PNG authorities rescue slave labourers from Thai cargo ship
Authorities in Papua New Guinea have rescued at least eight fishermen kept in slave-like conditions on a Thai-owned refrigerator ship and are hunting for other ships.
Authorities in Papua New Guinea have rescued at least eight fishermen kept in slave-like conditions on a Thai-owned refrigerator ship.
The Blissful Reefer has been impounded in Daru, after authorities were tipped off by a report that included satellite photos and other intelligence.
The chief of mission for the International Organisation for Migration in PNG, George Gigauri, says the men were part of a larger group of forced labourers to be distributed to various fishing boats.
Mr Gigauri says that nearly 20 other crew members from the Blissful Reefer are still to be questioned, who could also be victims of human trafficking.
He told Jamie Tahana that the ship appears to be connected to a wider trafficking ring, with PNG authorities still looking for other ships in its waters.
GEORGE GIGAURI: Basically, it all started in Indonesian waters a couple of months ago when the Indonesian government, with IOM support, impounded a large number of vessels with victims of trafficking on board, basically enslaved fishermen. Now some of the ships escape into PNG waters known as the dogleg area. The IOM was tipped off about this happening and then, together with the PNG government, we went in to respond and Blissful Reefer is the ship that has been impounded and there is also a search and rescue and surveillance operation ongoing in the remainder of the dogleg area for other vessels.
JAMIE TAHANA: So this is the first vessel to be impounded but an operation is ongoing to capture more around PNG, is that the case?
GG: That's correct, if they are still in PNG waters.
JT: This ship that you've impounded, what have you found in it, eight slave labourers?
GG: Well actually the eight confirmed have already been transferred to our transit facility in Port Moresby. Now there are nineteen more that need to be interviewed and we hope that will happen soon as well.
JT: What do we know about what they were subjected to here?
GG: Well, based on the Indonesian caseload, it's basically forced labour, it's vocation based on restriction of freedom of movement and in certain cases abuse. I can;t talk about this specific group of people yet because the operation and the investigation is ongoing, so I can't disclose those details. But I can tell you about the larger group to which we suspect they're connected, and that's the victims that were rescued in Indonesian waters, and that profile is basically an enslaved fisherman who is forced to work, not let out on land, and not paid, and abused; predominantly from Myanmar and Cambodia.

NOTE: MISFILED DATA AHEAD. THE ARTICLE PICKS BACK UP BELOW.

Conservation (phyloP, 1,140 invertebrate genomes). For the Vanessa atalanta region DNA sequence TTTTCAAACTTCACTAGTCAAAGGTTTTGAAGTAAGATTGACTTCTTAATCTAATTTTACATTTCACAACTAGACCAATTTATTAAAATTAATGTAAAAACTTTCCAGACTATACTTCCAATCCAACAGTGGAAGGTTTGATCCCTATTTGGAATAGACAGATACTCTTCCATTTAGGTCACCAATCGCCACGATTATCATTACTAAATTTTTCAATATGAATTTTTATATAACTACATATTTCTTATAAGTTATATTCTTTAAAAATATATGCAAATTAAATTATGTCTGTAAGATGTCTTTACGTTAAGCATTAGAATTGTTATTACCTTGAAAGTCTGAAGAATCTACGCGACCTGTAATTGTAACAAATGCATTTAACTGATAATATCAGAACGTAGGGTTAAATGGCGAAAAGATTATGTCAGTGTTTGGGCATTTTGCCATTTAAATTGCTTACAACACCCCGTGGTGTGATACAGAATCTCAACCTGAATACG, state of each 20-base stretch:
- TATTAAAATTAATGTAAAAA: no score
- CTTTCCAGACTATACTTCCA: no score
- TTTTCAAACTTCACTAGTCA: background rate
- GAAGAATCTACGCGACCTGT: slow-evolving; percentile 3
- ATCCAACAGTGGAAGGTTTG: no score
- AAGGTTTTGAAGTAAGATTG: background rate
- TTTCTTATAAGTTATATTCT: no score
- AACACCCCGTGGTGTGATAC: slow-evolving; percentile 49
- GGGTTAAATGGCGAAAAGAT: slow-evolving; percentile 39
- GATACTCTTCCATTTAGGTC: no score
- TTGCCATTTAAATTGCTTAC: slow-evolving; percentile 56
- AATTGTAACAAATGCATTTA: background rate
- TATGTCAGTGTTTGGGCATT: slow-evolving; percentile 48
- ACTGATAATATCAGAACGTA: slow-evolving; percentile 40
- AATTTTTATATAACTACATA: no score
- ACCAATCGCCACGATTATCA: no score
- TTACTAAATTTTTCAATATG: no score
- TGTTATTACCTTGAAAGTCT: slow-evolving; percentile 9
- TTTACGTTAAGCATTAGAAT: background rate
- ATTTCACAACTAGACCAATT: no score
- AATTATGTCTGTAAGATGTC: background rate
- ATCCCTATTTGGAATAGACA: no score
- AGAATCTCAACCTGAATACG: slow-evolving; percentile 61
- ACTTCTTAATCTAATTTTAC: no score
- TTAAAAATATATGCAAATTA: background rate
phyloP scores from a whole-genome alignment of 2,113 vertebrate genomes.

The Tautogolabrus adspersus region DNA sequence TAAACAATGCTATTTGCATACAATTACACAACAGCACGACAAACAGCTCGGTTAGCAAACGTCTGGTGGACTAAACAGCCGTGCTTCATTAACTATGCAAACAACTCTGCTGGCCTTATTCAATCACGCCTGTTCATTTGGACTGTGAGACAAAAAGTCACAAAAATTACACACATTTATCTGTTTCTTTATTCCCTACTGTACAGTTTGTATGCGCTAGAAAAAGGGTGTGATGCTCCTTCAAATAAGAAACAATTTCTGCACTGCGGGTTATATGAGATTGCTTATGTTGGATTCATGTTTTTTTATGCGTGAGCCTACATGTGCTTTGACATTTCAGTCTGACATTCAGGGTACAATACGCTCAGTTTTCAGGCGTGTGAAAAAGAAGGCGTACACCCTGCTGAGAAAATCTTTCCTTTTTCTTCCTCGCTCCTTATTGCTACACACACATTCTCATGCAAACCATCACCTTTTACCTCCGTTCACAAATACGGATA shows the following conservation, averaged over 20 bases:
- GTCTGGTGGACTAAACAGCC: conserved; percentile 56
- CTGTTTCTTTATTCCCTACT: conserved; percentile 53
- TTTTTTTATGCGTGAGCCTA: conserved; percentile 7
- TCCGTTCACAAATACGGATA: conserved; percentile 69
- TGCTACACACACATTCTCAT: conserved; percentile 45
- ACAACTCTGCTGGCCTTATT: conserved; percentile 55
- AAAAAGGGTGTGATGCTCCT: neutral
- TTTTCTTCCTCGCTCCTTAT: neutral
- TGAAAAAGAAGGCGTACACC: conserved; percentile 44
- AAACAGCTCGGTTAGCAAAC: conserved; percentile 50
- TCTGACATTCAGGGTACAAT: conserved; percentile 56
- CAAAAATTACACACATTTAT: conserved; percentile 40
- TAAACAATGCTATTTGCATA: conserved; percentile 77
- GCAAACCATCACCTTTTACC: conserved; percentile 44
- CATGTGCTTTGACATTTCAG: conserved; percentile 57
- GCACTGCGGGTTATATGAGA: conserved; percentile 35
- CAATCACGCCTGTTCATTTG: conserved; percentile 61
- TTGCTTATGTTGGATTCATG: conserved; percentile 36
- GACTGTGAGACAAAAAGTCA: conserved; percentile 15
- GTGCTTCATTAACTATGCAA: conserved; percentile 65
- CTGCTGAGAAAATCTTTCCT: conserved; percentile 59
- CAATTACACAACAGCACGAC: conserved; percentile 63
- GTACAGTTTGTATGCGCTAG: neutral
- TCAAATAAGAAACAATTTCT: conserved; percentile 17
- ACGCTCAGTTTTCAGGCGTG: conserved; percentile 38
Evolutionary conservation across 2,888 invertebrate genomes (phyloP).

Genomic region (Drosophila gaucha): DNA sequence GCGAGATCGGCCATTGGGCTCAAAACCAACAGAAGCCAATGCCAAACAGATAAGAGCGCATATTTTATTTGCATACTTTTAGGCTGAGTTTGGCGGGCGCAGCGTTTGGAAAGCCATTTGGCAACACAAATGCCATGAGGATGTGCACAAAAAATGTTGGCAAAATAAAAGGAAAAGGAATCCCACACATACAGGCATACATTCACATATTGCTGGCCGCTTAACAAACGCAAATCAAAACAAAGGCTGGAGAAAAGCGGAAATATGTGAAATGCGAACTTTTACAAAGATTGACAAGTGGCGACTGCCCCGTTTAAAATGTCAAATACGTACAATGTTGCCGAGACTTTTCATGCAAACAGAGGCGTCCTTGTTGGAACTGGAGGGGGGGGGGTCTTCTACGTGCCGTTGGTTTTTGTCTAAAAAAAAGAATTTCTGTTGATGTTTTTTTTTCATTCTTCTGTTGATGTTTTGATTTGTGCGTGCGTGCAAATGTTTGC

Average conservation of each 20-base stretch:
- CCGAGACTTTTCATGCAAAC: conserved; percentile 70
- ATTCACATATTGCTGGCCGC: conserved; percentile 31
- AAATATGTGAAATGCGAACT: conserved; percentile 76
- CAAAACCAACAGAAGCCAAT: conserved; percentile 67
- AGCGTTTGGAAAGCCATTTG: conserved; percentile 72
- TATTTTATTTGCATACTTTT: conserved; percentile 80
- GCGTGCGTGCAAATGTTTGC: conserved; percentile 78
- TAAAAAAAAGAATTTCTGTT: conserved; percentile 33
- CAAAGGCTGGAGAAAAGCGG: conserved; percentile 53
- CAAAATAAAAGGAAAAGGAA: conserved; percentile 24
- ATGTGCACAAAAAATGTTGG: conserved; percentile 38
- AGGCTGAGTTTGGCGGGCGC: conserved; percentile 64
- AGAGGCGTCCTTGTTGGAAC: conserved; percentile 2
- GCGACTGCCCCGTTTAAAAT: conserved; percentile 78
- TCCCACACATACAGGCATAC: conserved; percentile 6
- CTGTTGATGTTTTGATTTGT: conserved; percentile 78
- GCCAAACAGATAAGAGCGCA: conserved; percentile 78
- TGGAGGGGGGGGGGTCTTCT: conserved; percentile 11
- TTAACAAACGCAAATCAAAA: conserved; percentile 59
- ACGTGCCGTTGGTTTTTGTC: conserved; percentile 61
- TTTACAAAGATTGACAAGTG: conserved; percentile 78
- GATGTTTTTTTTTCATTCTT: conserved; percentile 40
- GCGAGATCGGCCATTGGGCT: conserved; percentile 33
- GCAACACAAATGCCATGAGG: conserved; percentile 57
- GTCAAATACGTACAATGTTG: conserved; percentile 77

JT: How do they get to be in this situation, where next thing they know they're on a ship in PNG waters?
GG: Well, that's a very good question and that's something that we hope to find out as well. But ultimately they would have been recruited to work on a vessel as crew, expecting a normal kind of seaman employment, and then things turn sour and they become exploited. But in terms of how it was done and where it was done, there's still a lot of questions we don't know.
JT: What happens to the men now?
GG: What's going to happen now is that after the government issues all the information that they need to build their case, the IOM will repatriate them home.
JT: What about the ship? That's been impounded by the government, has it? What goes from here?
GG: I'd love to tell you but I can't because, again, it's a very sensitive matter and the investigations are ongoing, so if I disclose those details, it might compromise the operation.
JT: There is the belief though that this is just a small part of a wider trafficking ring that may be operating around the Pacific ocean, is that the case?
GG: Well, let's put it this way: everything seems to be pointing that way. I know that the government of PNG is co-operating with the Indonesian government as well as various other governments but I couldn't tell you... I wouldn't say that other Pacific countries are involved. But certainly co-ordination is ongoing partly at an international level.
JT: How much of a problem is this?
GG: Look, we've seen boats everywhere. From the northern tip of Africa to the Pacific to Mexican waters. The smuggling and trafficking is a global phenomenon, and exploitation of forced labour, we see it everywhere as well, so I think this is just a fraction of what's happening in the world. A lot is being done but we need to do much, much more. I think we need to look not only at the issue as a humanitarian assistance angle but we have to look at it in all angles, from the point of view of law enforcement, from the point of view of inter-agency co-operation, intelligence gathering, and of course involving... in countries like PNG where there are a lot of remote areas and perhaps infrastructure's not available everywhere as well... we need to have a look at the role of communities in border surveillance to assist the government to respond to potential cases of smuggling and trafficking.
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